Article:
William Gaddis: A Frolic of His Own
The title comes from an 1834 British law case, where the term frolic of his own referred to an employee acting entirely on his own and thereby the employer not having responsibility for his actions. Just as he damned the financial system in J R, Gaddis here lets loose at the legal system. Justice?–You get justice in the next world, in this world, you have the law is the opening sentence of the book. As in his earlier books, much of the novel is in dialogue form but the book is highly readable and particularly enjoyable.
At the beginning of the book, Oscar Crease, college instructor, is lying in hospital, having run himself over with his own car. He proposes suing himself. If he loses, then his insurance company will be liable. He is also involved in another lawsuit. He had written a Civil War play, called Once at Antietam, based on his grandfather’s experiences. It now seems that Constantine Kiester, a Hollywood producer, has stolen the play to make his own epic film, The Blood in the Red White and Blue. This lawsuit and how Oscar tries to persuade his step-sister’s husband to represent him are key to the novel. Indeed, as in his earlier novels, the main theme – in this case the idiosyncrasies of the legal system – involve virtually all of the main characters. Oscar’s father is a judge and is involved in some odd lawsuits as well, including one involving a dog trapped inside a sculpture. Crease Sr gives some decidedly odd rulings, based on his literal interpretation of the law. Others involved, beside his step-sister’s husband, include Lily, Oscar’s girlfriend, who is also involved in legal problems and the Reverend Ude, whom we first met in Carpenter’s Gothic, who is being sued by a woman whose son drowned when Ude was baptising him in a river. Oscar’s father has to consider whether the plaintiff should be God as Ude was acting on His behalf.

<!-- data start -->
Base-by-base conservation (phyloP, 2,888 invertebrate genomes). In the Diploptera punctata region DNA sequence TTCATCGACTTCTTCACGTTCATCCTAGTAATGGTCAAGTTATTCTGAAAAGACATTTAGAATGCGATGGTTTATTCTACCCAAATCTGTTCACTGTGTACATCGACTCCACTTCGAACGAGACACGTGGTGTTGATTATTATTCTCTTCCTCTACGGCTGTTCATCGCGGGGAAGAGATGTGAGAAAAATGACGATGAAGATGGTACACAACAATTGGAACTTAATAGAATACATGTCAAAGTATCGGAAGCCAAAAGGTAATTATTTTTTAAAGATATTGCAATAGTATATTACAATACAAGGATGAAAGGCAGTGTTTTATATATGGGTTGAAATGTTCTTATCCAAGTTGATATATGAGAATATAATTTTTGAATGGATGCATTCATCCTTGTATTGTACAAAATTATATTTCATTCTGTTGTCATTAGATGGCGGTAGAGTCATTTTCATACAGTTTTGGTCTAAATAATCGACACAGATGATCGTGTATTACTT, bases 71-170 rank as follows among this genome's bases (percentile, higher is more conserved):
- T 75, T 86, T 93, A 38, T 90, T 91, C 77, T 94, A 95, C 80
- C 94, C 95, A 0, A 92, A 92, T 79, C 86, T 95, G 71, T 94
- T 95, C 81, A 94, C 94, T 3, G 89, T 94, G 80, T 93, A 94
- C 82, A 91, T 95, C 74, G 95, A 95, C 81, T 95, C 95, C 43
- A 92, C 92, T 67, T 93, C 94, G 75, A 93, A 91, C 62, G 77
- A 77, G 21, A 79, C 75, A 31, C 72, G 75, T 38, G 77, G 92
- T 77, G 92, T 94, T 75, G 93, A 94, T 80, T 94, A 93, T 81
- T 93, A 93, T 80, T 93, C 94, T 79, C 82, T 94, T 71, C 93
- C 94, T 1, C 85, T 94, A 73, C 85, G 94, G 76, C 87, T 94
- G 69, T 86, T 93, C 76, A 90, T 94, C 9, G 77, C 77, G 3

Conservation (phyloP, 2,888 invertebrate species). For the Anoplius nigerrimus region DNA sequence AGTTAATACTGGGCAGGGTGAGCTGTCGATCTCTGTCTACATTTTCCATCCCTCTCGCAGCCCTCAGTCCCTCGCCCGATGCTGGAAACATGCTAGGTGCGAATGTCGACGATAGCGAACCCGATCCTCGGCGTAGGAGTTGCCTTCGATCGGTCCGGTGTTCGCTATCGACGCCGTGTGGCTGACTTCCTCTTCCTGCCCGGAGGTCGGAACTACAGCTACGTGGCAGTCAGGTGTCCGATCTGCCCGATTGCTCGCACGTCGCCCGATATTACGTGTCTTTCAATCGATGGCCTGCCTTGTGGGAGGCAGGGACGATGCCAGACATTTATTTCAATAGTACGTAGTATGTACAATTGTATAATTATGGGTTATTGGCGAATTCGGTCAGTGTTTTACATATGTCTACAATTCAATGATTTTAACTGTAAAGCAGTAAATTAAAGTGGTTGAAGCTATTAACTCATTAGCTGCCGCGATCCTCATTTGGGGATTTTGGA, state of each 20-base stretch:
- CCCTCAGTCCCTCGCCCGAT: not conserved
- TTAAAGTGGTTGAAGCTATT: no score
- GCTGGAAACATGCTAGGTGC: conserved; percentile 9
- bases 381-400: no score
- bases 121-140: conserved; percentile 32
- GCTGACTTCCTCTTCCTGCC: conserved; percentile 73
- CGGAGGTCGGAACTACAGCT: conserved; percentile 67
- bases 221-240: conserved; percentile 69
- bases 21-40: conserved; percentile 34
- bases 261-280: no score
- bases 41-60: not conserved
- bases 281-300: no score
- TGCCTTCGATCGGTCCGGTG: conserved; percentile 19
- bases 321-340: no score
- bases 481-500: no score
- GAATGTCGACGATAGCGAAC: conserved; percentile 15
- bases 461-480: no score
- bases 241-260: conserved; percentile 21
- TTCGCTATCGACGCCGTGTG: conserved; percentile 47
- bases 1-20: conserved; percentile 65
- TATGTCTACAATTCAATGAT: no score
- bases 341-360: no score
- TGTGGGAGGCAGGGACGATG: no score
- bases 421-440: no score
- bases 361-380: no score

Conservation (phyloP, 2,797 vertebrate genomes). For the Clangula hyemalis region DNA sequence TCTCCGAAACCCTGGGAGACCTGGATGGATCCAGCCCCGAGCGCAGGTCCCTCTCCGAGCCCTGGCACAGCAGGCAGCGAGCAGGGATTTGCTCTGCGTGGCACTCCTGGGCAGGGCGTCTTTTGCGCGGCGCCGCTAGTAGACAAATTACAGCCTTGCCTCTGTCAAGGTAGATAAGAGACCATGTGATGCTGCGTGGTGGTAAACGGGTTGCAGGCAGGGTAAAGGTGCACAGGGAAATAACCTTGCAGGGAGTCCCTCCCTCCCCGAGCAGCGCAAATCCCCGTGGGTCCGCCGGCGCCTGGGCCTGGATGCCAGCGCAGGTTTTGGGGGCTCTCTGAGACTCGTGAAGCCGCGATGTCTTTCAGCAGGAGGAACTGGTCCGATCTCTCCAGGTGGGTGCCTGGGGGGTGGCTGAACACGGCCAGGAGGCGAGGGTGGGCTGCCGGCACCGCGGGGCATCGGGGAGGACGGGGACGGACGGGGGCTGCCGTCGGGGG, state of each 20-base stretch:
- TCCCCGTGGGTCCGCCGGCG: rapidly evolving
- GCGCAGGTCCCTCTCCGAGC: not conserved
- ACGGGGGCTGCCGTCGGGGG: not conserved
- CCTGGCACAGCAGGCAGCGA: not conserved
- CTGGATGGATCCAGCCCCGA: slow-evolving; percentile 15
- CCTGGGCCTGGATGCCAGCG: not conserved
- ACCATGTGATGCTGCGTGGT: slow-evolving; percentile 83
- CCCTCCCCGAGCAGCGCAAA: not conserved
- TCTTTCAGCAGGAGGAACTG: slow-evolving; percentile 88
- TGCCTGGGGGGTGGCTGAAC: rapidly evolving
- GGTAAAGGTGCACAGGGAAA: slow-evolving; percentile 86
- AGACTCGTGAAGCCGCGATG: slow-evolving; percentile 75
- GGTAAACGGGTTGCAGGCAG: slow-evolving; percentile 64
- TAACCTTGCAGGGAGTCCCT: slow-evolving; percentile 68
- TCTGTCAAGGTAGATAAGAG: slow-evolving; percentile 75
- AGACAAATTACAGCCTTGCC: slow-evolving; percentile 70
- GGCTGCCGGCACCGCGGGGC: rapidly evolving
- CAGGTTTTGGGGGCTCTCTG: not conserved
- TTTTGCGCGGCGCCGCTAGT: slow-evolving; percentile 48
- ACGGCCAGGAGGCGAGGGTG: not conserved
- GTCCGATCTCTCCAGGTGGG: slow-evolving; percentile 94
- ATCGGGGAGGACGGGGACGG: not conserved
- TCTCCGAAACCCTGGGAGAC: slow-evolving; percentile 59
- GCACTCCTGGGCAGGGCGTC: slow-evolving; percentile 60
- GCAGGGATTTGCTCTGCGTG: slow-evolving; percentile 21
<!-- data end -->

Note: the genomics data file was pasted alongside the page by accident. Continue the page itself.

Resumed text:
Much of it is witty and often vicious satire and Gaddis does it brilliantly. He takes the theme to its logical extreme. Oscar’s attempt at suing himself is paralleled by his play which involves a Civil War soldier who has hired substitutes on both sides. He thinks that the two have killed one another and therefore he has committed a form of suicide. Artistic integrity is called into question, as in Gaddis’ earlier works, when we learn that Oscar’s play may well be plagiarised. But it is the Dickensian theme of The law is an ass that is pursued here and Gaddis pursues it brilliantly.
First published 1994 by Poseidon Press